The Mexican Department of the Navy (SEMAR, in Spanish) completed its participation in Bold Alligator 2017 (BA17), an amphibious combat exercise. The U.S. Marine Corps holds the annual exercise since 2011. For the 2017 edition, navies of Brazil, Canada, Chile, France, Germany, Mexico, the Netherlands, Norway, Spain, the United Kingdom, and the United States (the host country) got together at Norfolk Naval Base in Virginia, October 10th–November 5th, 2017.
“Interoperating with NATO partner nations increases our level of cooperation, which has a positive impact on security,” said to Diálogo Mexican Navy Captain Antonio Morales Hernández, director of the Training and Preparedness Section at SEMAR. “To participate as an integral member of the coalition represents [Mexico’s] commitment to regional security.”
SEMAR participated with more than 400 personnel consisting of a Marine Corps company, a Special Forces team, the Amphibious Assault Vessel ARM Papaloapan, and a helicopter. Mexico attended BA13 and BA14 as an observer, and became part of the organization’s team in BA16. The last two exercises were simulations to plan for BA17.
SEMAR was an active participant in the planning and execution of conventional combat operations in BA17. In 2017, the exercise focused on improving and standardizing multinational coalition’s capacities in a joint operation to respond to an international crisis situation.
Hurricanes Harvey, Irma, and Maria, which struck coastal cities across the Caribbean Sea and the Gulf of Mexico in September and October, affected the timing and nature of BA17. However, international forces still gained the necessary capacities and teamwork to set the stage for future amphibious exercises.
“Bold Alligator 2017 provided opportunities to develop and update new concepts in conventional warfare tactics, techniques, procedures, equipment, and technology,” Capt. Morales said. “International forces conducted amphibious vehicle embarkation and landing exercises, urban combat, flag signals, patrol tactics, and live fire of organic weapons.”
Among the main operations, marines from the United States, the United Kingdom, and Mexico carried out operations where Mexican Special Forces used helicopters to drop military elements into the sea under risky conditions to board a warship and get ashore to reach their objective. Amphibious operations were conducted in the area of Onslow Bay, in North Carolina.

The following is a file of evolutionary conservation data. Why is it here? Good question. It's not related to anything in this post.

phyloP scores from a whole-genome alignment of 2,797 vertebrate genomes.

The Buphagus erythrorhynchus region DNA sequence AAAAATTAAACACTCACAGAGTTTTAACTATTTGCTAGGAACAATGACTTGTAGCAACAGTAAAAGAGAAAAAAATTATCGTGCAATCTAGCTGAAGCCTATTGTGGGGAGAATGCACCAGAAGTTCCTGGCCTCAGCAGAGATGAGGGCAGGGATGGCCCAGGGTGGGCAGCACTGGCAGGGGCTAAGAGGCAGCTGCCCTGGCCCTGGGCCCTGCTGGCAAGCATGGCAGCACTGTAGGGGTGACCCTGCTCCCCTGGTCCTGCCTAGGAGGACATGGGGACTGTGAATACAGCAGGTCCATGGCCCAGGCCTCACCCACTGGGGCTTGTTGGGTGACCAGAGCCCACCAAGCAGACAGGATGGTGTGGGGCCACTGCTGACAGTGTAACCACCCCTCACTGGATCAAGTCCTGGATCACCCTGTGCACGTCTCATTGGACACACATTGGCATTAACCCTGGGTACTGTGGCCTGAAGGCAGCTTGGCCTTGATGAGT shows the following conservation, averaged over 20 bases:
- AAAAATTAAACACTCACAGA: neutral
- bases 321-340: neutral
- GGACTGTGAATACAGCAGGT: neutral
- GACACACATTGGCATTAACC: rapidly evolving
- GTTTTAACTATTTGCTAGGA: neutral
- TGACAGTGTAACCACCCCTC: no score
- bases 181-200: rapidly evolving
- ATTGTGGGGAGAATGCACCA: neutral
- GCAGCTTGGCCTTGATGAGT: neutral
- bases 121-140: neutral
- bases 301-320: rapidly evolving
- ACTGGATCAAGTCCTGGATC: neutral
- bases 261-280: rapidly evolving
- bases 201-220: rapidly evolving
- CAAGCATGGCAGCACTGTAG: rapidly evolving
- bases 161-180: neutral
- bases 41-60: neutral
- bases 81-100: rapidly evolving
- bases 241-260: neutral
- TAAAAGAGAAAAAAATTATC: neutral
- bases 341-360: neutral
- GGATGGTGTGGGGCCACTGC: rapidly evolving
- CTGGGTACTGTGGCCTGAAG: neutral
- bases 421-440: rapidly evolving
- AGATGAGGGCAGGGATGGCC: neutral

SEMAR also took part in the amphibious landing of 13 vehicles. “The main mission was to take and secure the beach zone where U.S. ships carried out the rest of the landings,” Mexican Navy Lieutenant Commander Ruth Peress Salvatori told Diálogo. “Time and landing capacities are key to carry out other ground operations.”
The Mexican Navy implemented combat missions in urban areas as well as helicopter insertions and extractions in coordination with U.S. and Chilean Navy special reconnaissance teams. Elite SEMAR units carried out ship landing maneuvers, working in tandem with U.S. marines on aquatic inspection exercises.
An ongoing effort
“In addition to boosting command, control, and communications capacities, Bold Alligator strengthened our bonds of friendship and interoperability,” Capt. Morales said. “It showed the world that members of NATO’s naval forces constantly work together and are ready to face various hemispheric security challenges, such as emergencies or natural disasters.”
Participating armed forces assessed the operational range of their special forces and regular units. “It was very important to gain the trust and recognition of our allied armed forces upon demonstrating that our capacities and readiness are at the level needed to carry out joint operations,” Lt. Cmdr. Peress said.
“It’s vitally important that we be ready to face new threats to security and stability,” Capt. Morales added. “Technological advances contributed to a quicker development of new threats. The reaction time [to deal with them] is a determining factor for national defense. Cooperation and integration are essential to successfully control these kinds of threats,” he concluded.